It is time for the Turquoise Revolution
It seems aquaculture conferences do not typically attract the phycological community, so knowledge on seaweeds, their functions in ecosystems and their numerous uses in our everyday lives remains minimal, especially in the West. However, seaweed aquaculture is very significant. Seaweeds constitute the largest group of organisms cultured at sea since 2004. In 2012, seaweed represented 49.1 percent of the world mariculture production (Table 1).
Chopin, Evolution of the world mariculture, Table 1
|Species Group||Production (%)|
|Other aquatic animals||–||0.1||0.4||0.4||1.0||0.7|
In 2012, 95.6 percent of the world seaweed supply came from aquaculture, and only 4.4 percent was harvested from wild beds. Compared to what the Food and Agriculture Organization of the United Nations designates as “food fish” – finfish, crustaceans, mollusks and other aquatic animals for human consumption – seaweeds were the first group of organisms to pass the 50 percent farmed/wild harvest threshold, in 1971.
The global seaweed aquaculture production was 23.8 million metric tons (MMT) in 2012 for a value of $6.4 billion, and it is estimated that production reached 26.1 MMT in 2013. Its average annual growth rate has been 7.7 percent. From an estimated 10,500 species of seaweeds, only six genera provide 98.9 percent of the production and 98.8 percent of the value: Saccharina, Undaria, Porphyra, Gracilaria, Kappaphycus and Sargassum.
How much of this is known in the Western world? Probably not much, because 96.3 percent of seaweed aquaculture is concentrated in six Asian countries: China (with over 54.0 percent of production), Indonesia, the Philippines, Korea, Japan and Malaysia.
Integrated multi-trophic aquaculture
Integrated multi-trophic aquaculture (IMTA) offers an opportunity to reposition the value and roles seaweeds can have in integrated food production systems and in ecosystem health. Seaweeds are the inorganic extractive component of IMTA – they recapture the dissolved nutrients released from the fed component (fish or shrimp, for example).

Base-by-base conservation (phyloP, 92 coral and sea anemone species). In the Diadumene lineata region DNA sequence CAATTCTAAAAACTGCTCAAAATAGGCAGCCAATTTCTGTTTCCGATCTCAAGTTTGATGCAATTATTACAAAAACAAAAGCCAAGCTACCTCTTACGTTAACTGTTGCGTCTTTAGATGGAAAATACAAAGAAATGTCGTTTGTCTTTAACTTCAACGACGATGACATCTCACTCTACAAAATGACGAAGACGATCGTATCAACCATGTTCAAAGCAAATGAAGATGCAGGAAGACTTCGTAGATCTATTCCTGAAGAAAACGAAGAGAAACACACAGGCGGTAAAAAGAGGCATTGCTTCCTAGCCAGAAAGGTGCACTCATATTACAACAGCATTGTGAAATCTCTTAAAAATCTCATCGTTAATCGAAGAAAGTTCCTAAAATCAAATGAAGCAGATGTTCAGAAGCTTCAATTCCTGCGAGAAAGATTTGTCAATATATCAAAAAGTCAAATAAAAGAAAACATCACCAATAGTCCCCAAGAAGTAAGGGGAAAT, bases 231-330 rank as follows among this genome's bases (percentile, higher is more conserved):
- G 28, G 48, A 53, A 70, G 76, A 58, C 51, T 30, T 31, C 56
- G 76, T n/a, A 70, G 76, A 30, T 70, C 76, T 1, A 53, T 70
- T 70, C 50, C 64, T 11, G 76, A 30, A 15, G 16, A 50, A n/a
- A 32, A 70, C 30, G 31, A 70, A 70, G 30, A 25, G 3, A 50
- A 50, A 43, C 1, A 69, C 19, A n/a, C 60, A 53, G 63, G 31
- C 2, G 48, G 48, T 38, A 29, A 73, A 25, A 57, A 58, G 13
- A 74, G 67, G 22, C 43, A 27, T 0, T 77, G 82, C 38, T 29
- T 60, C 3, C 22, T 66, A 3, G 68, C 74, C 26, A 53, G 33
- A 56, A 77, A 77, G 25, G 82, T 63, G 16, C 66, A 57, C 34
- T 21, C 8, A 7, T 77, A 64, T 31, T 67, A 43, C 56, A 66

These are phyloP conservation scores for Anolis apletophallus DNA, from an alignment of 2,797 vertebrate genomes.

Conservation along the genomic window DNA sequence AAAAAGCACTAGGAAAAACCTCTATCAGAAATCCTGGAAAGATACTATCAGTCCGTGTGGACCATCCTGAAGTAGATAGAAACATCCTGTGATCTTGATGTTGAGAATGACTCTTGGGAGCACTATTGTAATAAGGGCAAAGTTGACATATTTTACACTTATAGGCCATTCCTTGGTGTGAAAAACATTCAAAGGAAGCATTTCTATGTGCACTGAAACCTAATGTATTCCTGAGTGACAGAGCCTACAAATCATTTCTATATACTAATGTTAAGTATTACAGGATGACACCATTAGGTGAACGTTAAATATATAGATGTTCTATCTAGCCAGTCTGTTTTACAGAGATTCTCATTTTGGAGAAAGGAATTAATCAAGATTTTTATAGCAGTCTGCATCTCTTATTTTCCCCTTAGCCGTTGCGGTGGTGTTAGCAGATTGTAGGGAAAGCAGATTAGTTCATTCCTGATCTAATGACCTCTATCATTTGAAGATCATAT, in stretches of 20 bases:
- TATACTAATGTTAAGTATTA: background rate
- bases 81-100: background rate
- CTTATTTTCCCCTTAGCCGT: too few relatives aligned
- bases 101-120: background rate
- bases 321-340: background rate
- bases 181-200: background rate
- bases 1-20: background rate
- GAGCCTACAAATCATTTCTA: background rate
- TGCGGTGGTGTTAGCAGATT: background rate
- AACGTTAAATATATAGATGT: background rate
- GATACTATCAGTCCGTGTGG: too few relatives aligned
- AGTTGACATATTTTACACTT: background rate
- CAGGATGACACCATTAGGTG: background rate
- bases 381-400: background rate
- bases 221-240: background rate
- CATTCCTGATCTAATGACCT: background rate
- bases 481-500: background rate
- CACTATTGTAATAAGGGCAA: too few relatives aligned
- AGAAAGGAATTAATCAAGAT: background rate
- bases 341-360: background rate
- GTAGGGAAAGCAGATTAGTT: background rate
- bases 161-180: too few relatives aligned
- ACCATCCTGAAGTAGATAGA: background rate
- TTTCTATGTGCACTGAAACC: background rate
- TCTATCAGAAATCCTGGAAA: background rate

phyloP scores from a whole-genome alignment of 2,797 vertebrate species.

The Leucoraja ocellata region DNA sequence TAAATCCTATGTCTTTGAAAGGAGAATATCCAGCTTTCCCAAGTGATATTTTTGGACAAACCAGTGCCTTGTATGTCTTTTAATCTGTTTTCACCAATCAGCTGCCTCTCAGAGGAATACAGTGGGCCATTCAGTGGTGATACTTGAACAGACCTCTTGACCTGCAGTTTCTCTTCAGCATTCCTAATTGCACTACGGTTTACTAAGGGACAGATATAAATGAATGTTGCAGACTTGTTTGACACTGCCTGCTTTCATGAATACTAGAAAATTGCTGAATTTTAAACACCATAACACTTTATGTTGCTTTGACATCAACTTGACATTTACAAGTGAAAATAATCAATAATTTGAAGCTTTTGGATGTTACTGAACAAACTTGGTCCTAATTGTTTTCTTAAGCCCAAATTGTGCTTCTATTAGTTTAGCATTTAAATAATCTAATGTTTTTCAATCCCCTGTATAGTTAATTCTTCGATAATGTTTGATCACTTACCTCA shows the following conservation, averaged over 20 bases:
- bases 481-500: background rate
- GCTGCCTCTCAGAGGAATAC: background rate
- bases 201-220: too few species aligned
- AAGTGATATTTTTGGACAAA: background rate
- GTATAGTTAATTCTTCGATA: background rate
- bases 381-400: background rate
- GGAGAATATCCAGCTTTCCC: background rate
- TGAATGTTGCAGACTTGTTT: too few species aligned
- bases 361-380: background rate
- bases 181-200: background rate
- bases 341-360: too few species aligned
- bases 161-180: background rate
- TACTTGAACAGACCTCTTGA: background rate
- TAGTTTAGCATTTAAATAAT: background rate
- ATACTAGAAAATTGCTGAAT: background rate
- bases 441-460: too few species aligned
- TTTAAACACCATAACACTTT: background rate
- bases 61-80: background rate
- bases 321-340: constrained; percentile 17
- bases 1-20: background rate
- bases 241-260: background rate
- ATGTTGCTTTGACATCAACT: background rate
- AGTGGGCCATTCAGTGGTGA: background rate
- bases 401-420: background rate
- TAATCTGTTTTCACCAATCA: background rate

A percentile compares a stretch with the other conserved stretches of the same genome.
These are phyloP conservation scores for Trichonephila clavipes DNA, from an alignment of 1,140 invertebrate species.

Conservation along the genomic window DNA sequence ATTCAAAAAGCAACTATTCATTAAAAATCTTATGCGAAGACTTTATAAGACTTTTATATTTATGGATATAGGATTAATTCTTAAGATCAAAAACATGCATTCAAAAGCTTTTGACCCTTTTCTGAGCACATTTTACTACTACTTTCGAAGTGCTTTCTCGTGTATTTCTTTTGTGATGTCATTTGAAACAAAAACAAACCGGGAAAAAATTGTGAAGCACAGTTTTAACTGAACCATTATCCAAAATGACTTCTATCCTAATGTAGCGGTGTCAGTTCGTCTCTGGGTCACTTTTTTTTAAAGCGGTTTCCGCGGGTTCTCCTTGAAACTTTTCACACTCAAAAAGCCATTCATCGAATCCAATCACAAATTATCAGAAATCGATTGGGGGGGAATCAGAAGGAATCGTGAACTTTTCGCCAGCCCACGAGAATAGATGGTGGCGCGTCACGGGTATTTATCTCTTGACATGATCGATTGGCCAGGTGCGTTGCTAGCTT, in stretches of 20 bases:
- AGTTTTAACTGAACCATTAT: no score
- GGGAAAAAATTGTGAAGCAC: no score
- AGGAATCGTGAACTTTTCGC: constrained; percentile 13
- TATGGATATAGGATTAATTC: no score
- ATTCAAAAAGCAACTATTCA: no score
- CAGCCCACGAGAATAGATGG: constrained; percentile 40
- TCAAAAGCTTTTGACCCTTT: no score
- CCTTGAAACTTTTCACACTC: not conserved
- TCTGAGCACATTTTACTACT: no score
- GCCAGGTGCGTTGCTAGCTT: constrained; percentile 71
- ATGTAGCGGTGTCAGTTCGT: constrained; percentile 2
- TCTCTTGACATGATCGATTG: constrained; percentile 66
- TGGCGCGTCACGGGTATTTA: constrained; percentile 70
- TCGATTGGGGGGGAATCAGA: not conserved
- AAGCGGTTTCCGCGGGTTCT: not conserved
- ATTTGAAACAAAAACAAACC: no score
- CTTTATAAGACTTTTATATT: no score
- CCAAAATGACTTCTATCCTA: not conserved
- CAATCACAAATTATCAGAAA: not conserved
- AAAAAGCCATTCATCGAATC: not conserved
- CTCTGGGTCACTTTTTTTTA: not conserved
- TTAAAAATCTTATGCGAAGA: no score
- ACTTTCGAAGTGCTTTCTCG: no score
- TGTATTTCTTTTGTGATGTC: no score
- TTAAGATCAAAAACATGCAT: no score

The extractive sequestration of nutrients by seaweeds provides ecosystem services that need to be recognized and valued appropriately. Much has been said about carbon sequestration and the development of carbon trading taxes. In coastal environments, mechanisms for the recovering of nitrogen and phosphorus should also be highlighted and accounted for in the form of nutrient trading credits (NTCs), a much more positive approach than taxing.
One often-forgotten function of seaweeds is that they are excellent nutrient scrubbers. If the composition of seaweeds can be averaged at around 0.35 percent nitrogen, 0.04 percent phosphorus and 3.00 percent carbon, and nutrient trading credits are valued at $10 to 30/kg, $4/kg and $30/MT for the compounds, respectively, the ecosystem services for nutrient biomitigation provided by the 23.8 MMT of worldwide annual seaweed aquaculture can be valued at between $892.5 million and $2.6 billion – as much as 40 percent of its present commercial value. This significant value is, however, never noted in any budget sheet or business plan. Seaweeds are typically valued only for their biomass trading value.
The above calculations are based on the costs of recovering nitrogen and phosphorus in wastewater treatment facilities and values often cited for carbon tax schemes. It is interesting to note that the value for carbon is per metric ton, whereas those for nitrogen and phosphorus are per kilogram, a factor of 1,000. Nobody seems to have picked up on that when looking at the sequestration of elements other than carbon. Moreover, having organisms able to accumulate phosphorus is becoming increasingly attractive, as this element will soon be in short supply.
The recognition and implementation of NTCs would give a fair price to extractive aquaculture species. They could be used as financial incentive tools to encourage single-species aquaculturists to contemplate IMTA as a viable aquanomic option to their current practices.
Beyond nutrient biomitigation